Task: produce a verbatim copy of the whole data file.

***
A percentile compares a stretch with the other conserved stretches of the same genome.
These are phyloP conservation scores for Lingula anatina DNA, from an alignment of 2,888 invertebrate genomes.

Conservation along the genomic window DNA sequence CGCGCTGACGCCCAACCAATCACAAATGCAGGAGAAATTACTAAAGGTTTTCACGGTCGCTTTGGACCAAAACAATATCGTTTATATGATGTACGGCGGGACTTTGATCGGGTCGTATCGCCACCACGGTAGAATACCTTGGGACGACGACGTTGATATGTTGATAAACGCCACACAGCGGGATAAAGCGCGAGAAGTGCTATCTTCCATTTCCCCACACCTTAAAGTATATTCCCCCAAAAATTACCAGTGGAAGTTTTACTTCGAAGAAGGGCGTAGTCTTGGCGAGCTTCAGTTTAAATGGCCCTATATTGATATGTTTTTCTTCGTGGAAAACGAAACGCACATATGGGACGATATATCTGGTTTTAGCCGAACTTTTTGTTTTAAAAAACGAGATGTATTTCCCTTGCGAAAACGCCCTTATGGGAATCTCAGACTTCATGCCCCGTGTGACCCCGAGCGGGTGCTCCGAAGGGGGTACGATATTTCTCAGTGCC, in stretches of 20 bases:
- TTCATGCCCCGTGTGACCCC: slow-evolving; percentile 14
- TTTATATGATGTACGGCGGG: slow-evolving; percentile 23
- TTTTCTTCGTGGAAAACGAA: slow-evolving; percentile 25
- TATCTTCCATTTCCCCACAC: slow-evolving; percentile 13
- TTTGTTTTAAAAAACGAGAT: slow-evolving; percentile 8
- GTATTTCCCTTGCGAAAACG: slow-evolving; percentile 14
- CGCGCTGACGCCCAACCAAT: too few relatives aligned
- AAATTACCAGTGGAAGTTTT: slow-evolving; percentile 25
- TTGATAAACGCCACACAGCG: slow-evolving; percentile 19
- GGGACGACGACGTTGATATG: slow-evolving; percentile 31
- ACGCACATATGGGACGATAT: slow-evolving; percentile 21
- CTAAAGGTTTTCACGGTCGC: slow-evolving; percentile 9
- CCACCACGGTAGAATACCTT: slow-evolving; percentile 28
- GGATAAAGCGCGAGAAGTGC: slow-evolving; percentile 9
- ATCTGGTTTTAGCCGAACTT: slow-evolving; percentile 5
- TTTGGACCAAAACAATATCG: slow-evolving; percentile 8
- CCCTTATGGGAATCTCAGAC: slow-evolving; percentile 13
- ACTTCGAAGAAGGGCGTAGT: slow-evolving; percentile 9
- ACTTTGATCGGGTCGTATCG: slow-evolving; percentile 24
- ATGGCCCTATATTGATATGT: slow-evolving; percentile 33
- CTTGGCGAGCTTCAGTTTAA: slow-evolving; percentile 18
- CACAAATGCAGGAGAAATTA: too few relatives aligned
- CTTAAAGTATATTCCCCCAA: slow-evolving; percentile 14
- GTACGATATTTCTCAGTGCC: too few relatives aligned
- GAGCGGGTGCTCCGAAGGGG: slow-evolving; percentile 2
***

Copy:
A percentile compares a stretch with the other conserved stretches of the same genome.
These are phyloP conservation scores for Lingula anatina DNA, from an alignment of 2,888 invertebrate genomes.

Conservation along the genomic window DNA sequence CGCGCTGACGCCCAACCAATCACAAATGCAGGAGAAATTACTAAAGGTTTTCACGGTCGCTTTGGACCAAAACAATATCGTTTATATGATGTACGGCGGGACTTTGATCGGGTCGTATCGCCACCACGGTAGAATACCTTGGGACGACGACGTTGATATGTTGATAAACGCCACACAGCGGGATAAAGCGCGAGAAGTGCTATCTTCCATTTCCCCACACCTTAAAGTATATTCCCCCAAAAATTACCAGTGGAAGTTTTACTTCGAAGAAGGGCGTAGTCTTGGCGAGCTTCAGTTTAAATGGCCCTATATTGATATGTTTTTCTTCGTGGAAAACGAAACGCACATATGGGACGATATATCTGGTTTTAGCCGAACTTTTTGTTTTAAAAAACGAGATGTATTTCCCTTGCGAAAACGCCCTTATGGGAATCTCAGACTTCATGCCCCGTGTGACCCCGAGCGGGTGCTCCGAAGGGGGTACGATATTTCTCAGTGCC, in stretches of 20 bases:
- TTCATGCCCCGTGTGACCCC: slow-evolving; percentile 14
- TTTATATGATGTACGGCGGG: slow-evolving; percentile 23
- TTTTCTTCGTGGAAAACGAA: slow-evolving; percentile 25
- TATCTTCCATTTCCCCACAC: slow-evolving; percentile 13
- TTTGTTTTAAAAAACGAGAT: slow-evolving; percentile 8
- GTATTTCCCTTGCGAAAACG: slow-evolving; percentile 14
- CGCGCTGACGCCCAACCAAT: too few relatives aligned
- AAATTACCAGTGGAAGTTTT: slow-evolving; percentile 25
- TTGATAAACGCCACACAGCG: slow-evolving; percentile 19
- GGGACGACGACGTTGATATG: slow-evolving; percentile 31
- ACGCACATATGGGACGATAT: slow-evolving; percentile 21
- CTAAAGGTTTTCACGGTCGC: slow-evolving; percentile 9
- CCACCACGGTAGAATACCTT: slow-evolving; percentile 28
- GGATAAAGCGCGAGAAGTGC: slow-evolving; percentile 9
- ATCTGGTTTTAGCCGAACTT: slow-evolving; percentile 5
- TTTGGACCAAAACAATATCG: slow-evolving; percentile 8
- CCCTTATGGGAATCTCAGAC: slow-evolving; percentile 13
- ACTTCGAAGAAGGGCGTAGT: slow-evolving; percentile 9
- ACTTTGATCGGGTCGTATCG: slow-evolving; percentile 24
- ATGGCCCTATATTGATATGT: slow-evolving; percentile 33
- CTTGGCGAGCTTCAGTTTAA: slow-evolving; percentile 18
- CACAAATGCAGGAGAAATTA: too few relatives aligned
- CTTAAAGTATATTCCCCCAA: slow-evolving; percentile 14
- GTACGATATTTCTCAGTGCC: too few relatives aligned
- GAGCGGGTGCTCCGAAGGGG: slow-evolving; percentile 2